Beyond that, a huge high for me is probably the customer testimonials. I get a kick out of someone who has taken out the time to show how our product has helped them. There have been people with an allergy to certain products, meaning they haven’t used nail polish in years, and they’ve shared their testimonial that they’ve been able to use IV Kulture. When I hear those types of stories from people, it makes me feel as though what we’re doing matters and is impacting people. It’s very fulfilling.
In the US, Black nail technicians make up only two percent of all technicians who are certified or licensed. That number was just so disheartening to us, because as a population, we know that Black women in particular, or even people of colour, have a very, very high buying power – especially when it comes to beauty cosmetics and nails. The Black nail technicians we’d be in touch with would oftentimes operate out of their homes or just really not under big established names.
That got us asking the question of, “Why?” What we learned is that a lot of times, they struggle to get through nail-tech school or get the funding for it. Or even get the opportunity to work in the industry even after graduating, because they’re not given the opportunity in many nail salons and shops. We knew there was a bigger conversation to be had and that we have a platform. We work with nail salons and felt like we have an obligation as women of colour to also elevate other women of colour within this industry – in this nail community.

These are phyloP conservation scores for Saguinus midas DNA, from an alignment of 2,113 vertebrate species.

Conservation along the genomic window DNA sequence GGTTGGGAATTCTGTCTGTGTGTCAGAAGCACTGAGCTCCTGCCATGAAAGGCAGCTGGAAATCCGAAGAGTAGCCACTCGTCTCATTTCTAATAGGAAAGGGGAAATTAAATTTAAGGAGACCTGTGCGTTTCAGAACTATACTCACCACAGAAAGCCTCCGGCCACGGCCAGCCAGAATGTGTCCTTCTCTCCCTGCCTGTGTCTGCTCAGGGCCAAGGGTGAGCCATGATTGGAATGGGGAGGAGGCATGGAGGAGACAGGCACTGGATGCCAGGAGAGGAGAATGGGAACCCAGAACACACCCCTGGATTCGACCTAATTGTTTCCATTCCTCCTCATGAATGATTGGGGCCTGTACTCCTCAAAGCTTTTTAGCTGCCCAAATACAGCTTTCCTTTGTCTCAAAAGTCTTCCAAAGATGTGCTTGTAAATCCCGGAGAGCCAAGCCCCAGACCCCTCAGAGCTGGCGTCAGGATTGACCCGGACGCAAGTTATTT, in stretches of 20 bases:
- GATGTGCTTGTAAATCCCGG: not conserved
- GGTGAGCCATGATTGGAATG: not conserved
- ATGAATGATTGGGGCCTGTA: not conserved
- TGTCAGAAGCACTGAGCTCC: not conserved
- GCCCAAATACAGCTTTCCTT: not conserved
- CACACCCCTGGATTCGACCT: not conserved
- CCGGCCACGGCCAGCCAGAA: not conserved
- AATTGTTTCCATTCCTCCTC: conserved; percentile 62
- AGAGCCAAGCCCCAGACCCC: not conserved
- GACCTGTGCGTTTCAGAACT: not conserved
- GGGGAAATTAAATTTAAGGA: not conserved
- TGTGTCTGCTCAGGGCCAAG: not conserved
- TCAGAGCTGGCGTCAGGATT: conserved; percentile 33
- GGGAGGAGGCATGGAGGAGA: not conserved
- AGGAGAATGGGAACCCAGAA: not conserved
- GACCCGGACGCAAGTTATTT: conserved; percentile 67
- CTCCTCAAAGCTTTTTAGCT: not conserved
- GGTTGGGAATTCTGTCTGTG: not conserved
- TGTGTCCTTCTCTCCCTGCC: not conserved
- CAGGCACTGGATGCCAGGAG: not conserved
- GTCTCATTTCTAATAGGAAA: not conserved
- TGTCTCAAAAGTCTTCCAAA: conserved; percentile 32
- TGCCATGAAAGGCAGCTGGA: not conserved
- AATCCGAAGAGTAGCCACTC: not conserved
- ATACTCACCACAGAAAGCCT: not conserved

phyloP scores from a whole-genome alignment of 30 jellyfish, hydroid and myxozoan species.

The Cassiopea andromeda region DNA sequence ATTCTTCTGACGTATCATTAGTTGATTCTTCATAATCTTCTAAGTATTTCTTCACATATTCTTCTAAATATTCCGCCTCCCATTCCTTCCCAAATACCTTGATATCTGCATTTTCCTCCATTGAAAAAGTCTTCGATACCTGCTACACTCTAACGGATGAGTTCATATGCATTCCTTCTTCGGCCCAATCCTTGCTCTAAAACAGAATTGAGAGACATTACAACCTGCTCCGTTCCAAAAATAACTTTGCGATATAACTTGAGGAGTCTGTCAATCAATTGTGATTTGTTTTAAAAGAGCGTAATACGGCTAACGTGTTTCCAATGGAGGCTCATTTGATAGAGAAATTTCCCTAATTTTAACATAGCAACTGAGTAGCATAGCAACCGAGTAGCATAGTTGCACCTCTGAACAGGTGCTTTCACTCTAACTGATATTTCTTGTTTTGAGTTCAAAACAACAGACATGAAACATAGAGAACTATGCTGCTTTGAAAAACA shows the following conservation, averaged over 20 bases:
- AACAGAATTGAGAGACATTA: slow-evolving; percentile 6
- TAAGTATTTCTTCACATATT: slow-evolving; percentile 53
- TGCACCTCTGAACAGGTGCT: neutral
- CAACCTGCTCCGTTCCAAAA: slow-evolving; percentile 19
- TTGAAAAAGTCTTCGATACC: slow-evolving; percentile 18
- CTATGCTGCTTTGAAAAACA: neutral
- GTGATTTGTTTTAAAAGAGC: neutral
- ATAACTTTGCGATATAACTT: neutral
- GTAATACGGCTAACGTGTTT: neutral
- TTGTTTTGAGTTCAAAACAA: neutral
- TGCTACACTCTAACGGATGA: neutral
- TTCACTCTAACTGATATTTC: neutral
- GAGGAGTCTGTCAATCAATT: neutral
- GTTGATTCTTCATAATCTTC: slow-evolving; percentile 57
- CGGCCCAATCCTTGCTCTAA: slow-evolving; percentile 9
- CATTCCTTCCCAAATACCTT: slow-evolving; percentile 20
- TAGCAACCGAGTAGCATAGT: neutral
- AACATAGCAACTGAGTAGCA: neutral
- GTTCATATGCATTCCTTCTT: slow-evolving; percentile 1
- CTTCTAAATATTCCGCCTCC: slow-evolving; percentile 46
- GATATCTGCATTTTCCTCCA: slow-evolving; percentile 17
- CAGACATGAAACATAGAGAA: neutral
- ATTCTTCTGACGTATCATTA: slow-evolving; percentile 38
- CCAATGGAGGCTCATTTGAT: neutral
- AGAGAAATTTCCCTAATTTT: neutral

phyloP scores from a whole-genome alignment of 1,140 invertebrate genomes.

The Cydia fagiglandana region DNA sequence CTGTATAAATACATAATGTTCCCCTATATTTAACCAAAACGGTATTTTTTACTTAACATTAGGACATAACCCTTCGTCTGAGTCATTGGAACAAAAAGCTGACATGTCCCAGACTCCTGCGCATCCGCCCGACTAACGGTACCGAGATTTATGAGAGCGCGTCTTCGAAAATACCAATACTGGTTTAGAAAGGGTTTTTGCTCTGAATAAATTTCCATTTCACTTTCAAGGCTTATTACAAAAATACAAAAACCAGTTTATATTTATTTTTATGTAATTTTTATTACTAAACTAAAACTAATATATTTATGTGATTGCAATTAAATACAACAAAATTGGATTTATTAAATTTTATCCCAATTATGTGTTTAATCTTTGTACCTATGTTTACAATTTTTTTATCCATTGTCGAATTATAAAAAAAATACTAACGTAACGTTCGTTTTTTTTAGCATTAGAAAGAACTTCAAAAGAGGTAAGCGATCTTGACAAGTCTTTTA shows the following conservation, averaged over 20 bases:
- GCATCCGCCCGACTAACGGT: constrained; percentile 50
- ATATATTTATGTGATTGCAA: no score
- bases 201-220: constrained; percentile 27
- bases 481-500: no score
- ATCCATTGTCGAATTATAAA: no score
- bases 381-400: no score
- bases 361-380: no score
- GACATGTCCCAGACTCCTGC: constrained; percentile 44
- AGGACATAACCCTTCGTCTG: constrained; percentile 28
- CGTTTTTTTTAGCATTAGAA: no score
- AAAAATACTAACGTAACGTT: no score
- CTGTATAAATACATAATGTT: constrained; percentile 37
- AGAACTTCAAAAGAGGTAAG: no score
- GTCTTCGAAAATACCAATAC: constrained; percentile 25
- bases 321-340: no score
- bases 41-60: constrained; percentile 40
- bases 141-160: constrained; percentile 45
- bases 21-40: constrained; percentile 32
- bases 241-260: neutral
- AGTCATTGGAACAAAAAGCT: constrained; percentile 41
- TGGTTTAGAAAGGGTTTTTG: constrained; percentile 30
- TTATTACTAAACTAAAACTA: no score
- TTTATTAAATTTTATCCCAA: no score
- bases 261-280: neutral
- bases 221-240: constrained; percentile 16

The funding we make from the press-on nails will go back into that initiative to help another nail tech.
In 2020, we launched our 2% Black Nail Tech Initiative. There are three main goals that we have. Firstly, build a nail-tech directory across 50 states in the US so that people who are trying to access and support Black voices or women of colour know where to search for them and also help lend that level of support for them. Secondly, help 400 Black nail techs obtain their license and operate in the US. And finally, find apprenticeship opportunities and support the cost of nail insurance and cosmetology-school testing fees. We partnered with a lot of Black nail techs for our new press-on nails to give them a voice and a platform to display their work.
The funding we make from the press-on nails will go back into that initiative to help another nail tech. It’s a trickle-down effect, and it’s the gift that keeps on giving.